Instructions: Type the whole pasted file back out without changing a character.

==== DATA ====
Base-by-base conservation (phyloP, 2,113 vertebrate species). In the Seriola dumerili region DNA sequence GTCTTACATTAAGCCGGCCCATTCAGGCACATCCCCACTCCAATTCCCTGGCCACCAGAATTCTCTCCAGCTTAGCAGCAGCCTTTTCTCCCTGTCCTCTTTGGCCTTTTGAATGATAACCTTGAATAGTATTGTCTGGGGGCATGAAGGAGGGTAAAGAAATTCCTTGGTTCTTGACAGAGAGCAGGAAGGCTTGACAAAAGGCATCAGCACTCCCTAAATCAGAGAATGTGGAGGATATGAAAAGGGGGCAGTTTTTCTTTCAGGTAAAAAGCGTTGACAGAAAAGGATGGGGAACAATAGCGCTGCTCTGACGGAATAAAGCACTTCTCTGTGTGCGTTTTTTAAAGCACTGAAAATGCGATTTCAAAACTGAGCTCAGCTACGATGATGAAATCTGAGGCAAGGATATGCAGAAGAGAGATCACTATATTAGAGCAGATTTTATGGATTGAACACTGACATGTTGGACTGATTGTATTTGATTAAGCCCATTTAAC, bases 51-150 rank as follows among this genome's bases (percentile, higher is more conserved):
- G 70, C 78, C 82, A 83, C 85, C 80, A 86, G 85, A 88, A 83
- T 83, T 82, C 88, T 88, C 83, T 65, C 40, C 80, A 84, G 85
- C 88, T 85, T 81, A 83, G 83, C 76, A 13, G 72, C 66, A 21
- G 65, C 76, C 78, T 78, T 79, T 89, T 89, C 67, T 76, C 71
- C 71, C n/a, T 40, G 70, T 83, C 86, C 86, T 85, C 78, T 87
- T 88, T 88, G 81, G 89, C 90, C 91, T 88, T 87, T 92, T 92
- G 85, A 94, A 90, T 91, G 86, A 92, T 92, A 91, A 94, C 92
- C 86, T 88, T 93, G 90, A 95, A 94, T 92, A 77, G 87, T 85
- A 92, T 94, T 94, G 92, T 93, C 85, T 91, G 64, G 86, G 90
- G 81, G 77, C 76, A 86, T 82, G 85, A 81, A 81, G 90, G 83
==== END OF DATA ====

Base-by-base conservation (phyloP, 2,113 vertebrate species). In the Seriola dumerili region DNA sequence GTCTTACATTAAGCCGGCCCATTCAGGCACATCCCCACTCCAATTCCCTGGCCACCAGAATTCTCTCCAGCTTAGCAGCAGCCTTTTCTCCCTGTCCTCTTTGGCCTTTTGAATGATAACCTTGAATAGTATTGTCTGGGGGCATGAAGGAGGGTAAAGAAATTCCTTGGTTCTTGACAGAGAGCAGGAAGGCTTGACAAAAGGCATCAGCACTCCCTAAATCAGAGAATGTGGAGGATATGAAAAGGGGGCAGTTTTTCTTTCAGGTAAAAAGCGTTGACAGAAAAGGATGGGGAACAATAGCGCTGCTCTGACGGAATAAAGCACTTCTCTGTGTGCGTTTTTTAAAGCACTGAAAATGCGATTTCAAAACTGAGCTCAGCTACGATGATGAAATCTGAGGCAAGGATATGCAGAAGAGAGATCACTATATTAGAGCAGATTTTATGGATTGAACACTGACATGTTGGACTGATTGTATTTGATTAAGCCCATTTAAC, bases 51-150 rank as follows among this genome's bases (percentile, higher is more conserved):
- G 70, C 78, C 82, A 83, C 85, C 80, A 86, G 85, A 88, A 83
- T 83, T 82, C 88, T 88, C 83, T 65, C 40, C 80, A 84, G 85
- C 88, T 85, T 81, A 83, G 83, C 76, A 13, G 72, C 66, A 21
- G 65, C 76, C 78, T 78, T 79, T 89, T 89, C 67, T 76, C 71
- C 71, C n/a, T 40, G 70, T 83, C 86, C 86, T 85, C 78, T 87
- T 88, T 88, G 81, G 89, C 90, C 91, T 88, T 87, T 92, T 92
- G 85, A 94, A 90, T 91, G 86, A 92, T 92, A 91, A 94, C 92
- C 86, T 88, T 93, G 90, A 95, A 94, T 92, A 77, G 87, T 85
- A 92, T 94, T 94, G 92, T 93, C 85, T 91, G 64, G 86, G 90
- G 81, G 77, C 76, A 86, T 82, G 85, A 81, A 81, G 90, G 83